On March 14, the Canadian Securities Administrators (CSA) and the Investment Industry Regulatory Organization of Canada (IIROC, and together with the CSA, Regulators) jointly published Consultation Paper 21-402 Proposed Framework for Crypto-Asset Trading Platforms (Consultation Paper). Platforms that facilitate the purchase, sale or transfer of crypto assets (Platforms) may be subject to securities and/or derivatives regulation, depending on how they operate and the assets they make available for trading. The Consultation Paper discusses this threshold issue, outlines the Regulators’ understanding of the risks related to these Platforms for Canadian investors and capital markets, summarizes regulatory approaches in other jurisdictions, and then outlines the Regulators’ concept proposal for a regulatory framework for Platforms, which they give the rather awkward name of “Proposed Platform Framework.” The Proposed Platform Framework isn’t fully developed and we won’t describe it in detail. Instead, we are highlighting several issues that we think our clients might find interesting.

  • Does Securities or Derivatives Regulation Apply? As we have discussed in prior editions of the bulletin, including our June 2018 bulletin, the CSA have found that most offerings of utility tokens involve a distribution of securities. Certain other kinds of crypto-assets that function as a form of payment or means of exchange on a decentralized network, such as bitcoin, are not in themselves securities or derivatives but are more like commodities such as currencies or metals. The Consultation Paper suggests, however, that securities legislation may still apply to Platforms that offer trading of crypto assets that are commodities because the investor’s contractual right to the crypto asset may constitute a security or derivative. The Regulators outline the factors they’re considering in their analysis and are seeking feedback on this scope issue.
  • Territorial Scope: The Proposed Platform Framework will apply both to Platforms that operate in Canada and those that have Canadian participants. The CSA may consider exemptive relief for Platforms located outside Canada that are subject to similar regulation and oversight.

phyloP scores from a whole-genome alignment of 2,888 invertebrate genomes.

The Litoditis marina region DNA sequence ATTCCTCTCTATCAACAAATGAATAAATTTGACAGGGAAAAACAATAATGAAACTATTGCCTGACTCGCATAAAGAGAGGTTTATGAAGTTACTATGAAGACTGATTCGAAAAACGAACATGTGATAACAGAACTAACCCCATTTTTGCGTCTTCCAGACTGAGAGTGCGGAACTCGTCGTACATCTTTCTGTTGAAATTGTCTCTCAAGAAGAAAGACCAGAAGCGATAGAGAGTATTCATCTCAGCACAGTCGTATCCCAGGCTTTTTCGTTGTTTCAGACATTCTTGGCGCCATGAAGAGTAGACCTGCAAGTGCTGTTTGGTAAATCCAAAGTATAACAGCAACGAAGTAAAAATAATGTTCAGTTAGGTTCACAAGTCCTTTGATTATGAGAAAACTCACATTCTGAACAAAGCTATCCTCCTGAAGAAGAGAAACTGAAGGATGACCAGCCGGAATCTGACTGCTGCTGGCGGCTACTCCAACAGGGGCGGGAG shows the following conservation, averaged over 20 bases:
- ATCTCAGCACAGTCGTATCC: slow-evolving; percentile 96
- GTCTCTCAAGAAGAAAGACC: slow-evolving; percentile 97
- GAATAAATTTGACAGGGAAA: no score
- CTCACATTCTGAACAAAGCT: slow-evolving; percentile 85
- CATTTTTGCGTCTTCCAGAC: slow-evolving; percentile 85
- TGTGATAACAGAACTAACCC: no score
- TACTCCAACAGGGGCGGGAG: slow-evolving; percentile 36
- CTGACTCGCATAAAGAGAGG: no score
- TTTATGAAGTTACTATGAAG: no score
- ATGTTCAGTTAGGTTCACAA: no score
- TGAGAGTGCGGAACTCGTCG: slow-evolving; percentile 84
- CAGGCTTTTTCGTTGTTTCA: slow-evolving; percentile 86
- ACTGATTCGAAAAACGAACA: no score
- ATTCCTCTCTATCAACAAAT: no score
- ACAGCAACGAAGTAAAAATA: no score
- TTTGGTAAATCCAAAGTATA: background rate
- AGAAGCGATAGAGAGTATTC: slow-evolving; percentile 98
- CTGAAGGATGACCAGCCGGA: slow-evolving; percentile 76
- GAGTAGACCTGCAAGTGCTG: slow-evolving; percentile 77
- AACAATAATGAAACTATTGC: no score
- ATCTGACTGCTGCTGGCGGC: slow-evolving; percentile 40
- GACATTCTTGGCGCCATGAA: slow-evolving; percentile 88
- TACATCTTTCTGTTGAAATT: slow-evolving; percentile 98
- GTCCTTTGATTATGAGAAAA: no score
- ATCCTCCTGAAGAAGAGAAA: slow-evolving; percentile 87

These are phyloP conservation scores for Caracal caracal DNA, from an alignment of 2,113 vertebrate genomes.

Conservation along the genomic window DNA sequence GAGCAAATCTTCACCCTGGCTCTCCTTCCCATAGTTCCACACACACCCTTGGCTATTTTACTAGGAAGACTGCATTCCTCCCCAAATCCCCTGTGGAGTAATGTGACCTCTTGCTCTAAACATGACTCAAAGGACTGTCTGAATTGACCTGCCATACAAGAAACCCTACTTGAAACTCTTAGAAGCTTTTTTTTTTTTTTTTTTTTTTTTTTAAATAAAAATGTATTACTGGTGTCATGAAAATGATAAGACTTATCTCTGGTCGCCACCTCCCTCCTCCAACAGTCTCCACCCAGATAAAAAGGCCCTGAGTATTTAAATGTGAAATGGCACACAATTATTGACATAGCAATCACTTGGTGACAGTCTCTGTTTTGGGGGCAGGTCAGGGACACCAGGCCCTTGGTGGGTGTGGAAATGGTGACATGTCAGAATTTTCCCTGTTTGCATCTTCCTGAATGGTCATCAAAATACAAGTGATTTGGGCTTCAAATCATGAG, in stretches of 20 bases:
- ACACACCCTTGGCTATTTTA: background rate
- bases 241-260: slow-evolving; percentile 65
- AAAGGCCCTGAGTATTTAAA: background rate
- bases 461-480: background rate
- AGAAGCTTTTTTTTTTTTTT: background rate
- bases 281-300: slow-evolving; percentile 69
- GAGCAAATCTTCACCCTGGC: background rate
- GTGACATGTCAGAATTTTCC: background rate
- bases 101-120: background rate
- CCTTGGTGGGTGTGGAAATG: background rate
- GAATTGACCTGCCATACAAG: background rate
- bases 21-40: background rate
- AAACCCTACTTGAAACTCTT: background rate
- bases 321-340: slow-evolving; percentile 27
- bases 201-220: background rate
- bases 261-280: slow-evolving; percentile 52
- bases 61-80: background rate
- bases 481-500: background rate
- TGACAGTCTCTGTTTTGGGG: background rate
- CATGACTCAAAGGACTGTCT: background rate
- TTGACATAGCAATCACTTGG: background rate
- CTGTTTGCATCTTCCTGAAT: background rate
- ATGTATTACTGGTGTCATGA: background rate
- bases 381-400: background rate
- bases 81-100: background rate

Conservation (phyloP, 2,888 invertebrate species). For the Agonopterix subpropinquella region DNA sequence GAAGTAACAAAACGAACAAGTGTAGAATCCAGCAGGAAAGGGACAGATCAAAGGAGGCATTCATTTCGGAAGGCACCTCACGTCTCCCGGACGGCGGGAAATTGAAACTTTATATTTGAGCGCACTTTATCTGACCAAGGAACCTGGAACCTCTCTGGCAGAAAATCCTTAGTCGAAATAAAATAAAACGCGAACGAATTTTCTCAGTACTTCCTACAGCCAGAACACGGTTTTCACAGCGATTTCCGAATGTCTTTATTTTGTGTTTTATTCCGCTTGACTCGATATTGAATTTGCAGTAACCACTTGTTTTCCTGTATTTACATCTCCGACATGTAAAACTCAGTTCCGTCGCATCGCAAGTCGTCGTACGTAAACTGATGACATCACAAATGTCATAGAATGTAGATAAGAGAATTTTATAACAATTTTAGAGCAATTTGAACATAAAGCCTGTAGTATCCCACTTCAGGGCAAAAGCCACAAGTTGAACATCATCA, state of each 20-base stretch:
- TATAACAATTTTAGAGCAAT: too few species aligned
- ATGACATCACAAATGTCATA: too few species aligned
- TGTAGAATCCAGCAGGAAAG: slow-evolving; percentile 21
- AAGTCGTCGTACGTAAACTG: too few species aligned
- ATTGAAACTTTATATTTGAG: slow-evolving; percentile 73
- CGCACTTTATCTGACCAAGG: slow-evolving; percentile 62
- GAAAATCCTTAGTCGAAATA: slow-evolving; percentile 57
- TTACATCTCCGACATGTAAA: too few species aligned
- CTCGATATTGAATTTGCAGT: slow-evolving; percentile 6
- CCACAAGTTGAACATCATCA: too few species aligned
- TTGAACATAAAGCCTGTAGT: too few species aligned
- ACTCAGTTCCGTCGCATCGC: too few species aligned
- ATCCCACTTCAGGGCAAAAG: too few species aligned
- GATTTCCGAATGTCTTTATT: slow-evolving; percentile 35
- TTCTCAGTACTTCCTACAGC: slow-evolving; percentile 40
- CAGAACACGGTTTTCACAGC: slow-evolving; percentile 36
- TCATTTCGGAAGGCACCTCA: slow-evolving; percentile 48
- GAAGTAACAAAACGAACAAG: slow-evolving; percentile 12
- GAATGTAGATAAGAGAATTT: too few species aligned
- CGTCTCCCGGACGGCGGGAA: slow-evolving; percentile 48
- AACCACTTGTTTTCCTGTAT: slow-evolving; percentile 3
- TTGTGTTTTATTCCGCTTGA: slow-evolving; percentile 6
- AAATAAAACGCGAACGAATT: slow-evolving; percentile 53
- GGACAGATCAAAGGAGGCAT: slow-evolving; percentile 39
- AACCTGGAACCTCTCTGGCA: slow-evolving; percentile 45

• Hybrid Platforms Means Hybrid Regulation: Some existing Platforms engage in functions typically performed by marketplaces including exchanges and alternative trading systems (ATSs), dealers, custodians, and/or clearing agencies. Given the hybrid nature of the Platforms, the Regulators intend that the Proposed Platform Framework will combine elements of the existing regulatory frameworks for marketplaces (including marketplaces that trade over-the-counter derivatives) and dealers, supplemented with additional requirements tailored to additional risks presented by the Platforms.
  • Shrink to Fit Regulation: Depending on a Platform’s specific activities, some elements of the Proposed Platform Framework may not apply. For example, an entity that trades crypto assets that are securities but always trades against its participants and does not facilitate trading between buyers and sellers may be regulated as a dealer only and won’t be subject to marketplace rules. For example, exempt market dealers (EMDs) that are currently permitted under securities legislation to facilitate the sale of securities, including crypto assets, in the exempt market would be able to continue offering this service as long as they don’t fall into the definition of “marketplace”. Of course, registered firms that begin offering crypto asset products or services will be expected to report changes in their business to their principal regulator, and the proposed activities may be subject to review to assess whether there is adequate investor protection.
  • Risks, risks, risks: A substantial part of the Consultation Paper focuses on the potential risks to investors and Canadian capital markets that Platforms may present, the kinds of rules that should be adopted to address those risks, and whether the existing and/or crypto asset-specific requirements that the Regulators are contemplating will be practicable and effective. For example, the Consultation Paper seeks feedback about regulatory approaches to:
    • Custody and verification of assetse.g. what standards should a Platform adopt to mitigate risks related to safeguarding investors’ assets and how could auditors or other parties provide assurance to regulators that a Platform has adequate controls in place to protect investors’ assets?
    • Price determinatione.g. are there reliable pricing sources that could be used to determine fair prices?
    • Systems and business continuity planninge.g. what is the appropriate scope for an independent systems review (ISR) of a Platform’s information technology and related internal controls?
    • Management and disclosure of conflicts of intereste.g. are there particular conflicts of interest that Platforms may not be able to manage appropriately, given their current business models and if so, how could those models be changed to manage such conflicts appropriate?
    •  Insurancee.g. since some Platforms find it difficult to obtain insurance, are there alternative measures that address investor protection that could be considered equivalent to insurance coverage?
    • Clearing and settlemente.g. are there significant differences in risks between the traditional and decentralized models for clearing and settlement and how could those risks be mitigated?